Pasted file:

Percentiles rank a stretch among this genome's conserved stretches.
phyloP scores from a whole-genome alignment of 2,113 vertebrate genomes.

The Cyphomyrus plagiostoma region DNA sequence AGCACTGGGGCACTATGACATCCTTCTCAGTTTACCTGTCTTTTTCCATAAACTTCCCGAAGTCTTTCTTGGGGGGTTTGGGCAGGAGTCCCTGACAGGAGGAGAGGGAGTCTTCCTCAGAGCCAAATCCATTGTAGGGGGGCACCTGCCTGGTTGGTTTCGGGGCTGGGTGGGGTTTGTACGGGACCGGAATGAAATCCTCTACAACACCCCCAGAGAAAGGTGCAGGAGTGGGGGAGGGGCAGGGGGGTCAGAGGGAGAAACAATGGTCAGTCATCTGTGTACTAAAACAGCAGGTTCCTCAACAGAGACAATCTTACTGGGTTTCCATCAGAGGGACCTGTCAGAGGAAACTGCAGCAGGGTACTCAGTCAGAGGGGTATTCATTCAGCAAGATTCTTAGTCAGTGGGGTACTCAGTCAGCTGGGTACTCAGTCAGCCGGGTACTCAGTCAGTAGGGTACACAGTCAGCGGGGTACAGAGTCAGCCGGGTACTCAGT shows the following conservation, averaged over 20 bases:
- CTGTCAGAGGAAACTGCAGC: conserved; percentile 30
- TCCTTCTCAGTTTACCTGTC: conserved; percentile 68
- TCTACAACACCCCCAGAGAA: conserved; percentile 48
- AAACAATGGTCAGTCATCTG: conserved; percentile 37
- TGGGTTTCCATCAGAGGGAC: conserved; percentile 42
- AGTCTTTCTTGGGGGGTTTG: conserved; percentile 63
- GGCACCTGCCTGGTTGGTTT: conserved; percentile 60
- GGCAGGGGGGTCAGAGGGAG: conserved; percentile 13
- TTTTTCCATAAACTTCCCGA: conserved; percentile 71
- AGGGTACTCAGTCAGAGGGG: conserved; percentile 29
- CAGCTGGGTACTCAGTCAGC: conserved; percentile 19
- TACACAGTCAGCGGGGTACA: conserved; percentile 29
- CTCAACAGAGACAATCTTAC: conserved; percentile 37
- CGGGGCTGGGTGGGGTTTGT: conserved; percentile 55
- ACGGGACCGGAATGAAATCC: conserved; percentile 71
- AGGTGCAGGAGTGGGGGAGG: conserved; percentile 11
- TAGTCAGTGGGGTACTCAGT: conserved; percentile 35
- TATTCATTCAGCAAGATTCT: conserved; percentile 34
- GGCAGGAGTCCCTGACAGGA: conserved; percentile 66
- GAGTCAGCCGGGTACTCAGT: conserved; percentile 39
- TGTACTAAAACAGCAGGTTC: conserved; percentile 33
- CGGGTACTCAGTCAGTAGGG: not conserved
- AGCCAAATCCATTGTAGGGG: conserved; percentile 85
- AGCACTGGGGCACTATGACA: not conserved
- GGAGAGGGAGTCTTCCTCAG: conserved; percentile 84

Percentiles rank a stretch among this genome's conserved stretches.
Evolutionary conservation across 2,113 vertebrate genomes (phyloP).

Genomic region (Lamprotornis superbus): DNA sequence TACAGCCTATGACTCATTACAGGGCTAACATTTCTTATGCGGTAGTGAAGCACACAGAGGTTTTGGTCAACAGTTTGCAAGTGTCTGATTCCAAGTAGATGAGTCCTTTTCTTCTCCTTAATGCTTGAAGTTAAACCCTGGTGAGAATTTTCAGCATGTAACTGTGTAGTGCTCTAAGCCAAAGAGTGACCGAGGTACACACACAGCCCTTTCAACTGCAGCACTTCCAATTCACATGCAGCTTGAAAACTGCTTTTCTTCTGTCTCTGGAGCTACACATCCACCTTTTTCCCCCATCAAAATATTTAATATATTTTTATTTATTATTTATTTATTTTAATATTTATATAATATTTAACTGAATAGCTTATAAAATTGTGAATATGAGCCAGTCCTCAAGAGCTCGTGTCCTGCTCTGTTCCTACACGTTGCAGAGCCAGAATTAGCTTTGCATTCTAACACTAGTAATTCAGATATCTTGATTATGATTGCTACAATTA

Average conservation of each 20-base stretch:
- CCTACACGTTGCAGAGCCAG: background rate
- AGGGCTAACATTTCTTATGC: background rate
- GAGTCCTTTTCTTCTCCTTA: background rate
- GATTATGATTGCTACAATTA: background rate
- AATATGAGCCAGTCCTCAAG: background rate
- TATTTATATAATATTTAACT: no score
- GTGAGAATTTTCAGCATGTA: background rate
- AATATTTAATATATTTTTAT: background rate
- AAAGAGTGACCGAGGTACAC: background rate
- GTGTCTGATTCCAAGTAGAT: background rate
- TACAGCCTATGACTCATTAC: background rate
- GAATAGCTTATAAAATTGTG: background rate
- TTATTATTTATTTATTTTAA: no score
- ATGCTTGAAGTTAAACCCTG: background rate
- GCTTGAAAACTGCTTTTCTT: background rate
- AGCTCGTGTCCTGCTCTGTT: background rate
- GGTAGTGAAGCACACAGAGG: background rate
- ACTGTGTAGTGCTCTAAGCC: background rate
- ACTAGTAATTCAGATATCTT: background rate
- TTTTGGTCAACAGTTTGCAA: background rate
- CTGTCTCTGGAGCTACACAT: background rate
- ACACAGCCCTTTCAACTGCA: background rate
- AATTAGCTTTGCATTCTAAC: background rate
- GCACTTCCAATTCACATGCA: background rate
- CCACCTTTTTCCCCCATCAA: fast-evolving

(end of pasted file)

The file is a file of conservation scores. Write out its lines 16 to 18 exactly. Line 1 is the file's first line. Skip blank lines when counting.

- CTCAACAGAGACAATCTTAC: conserved; percentile 37
- CGGGGCTGGGTGGGGTTTGT: conserved; percentile 55
- ACGGGACCGGAATGAAATCC: conserved; percentile 71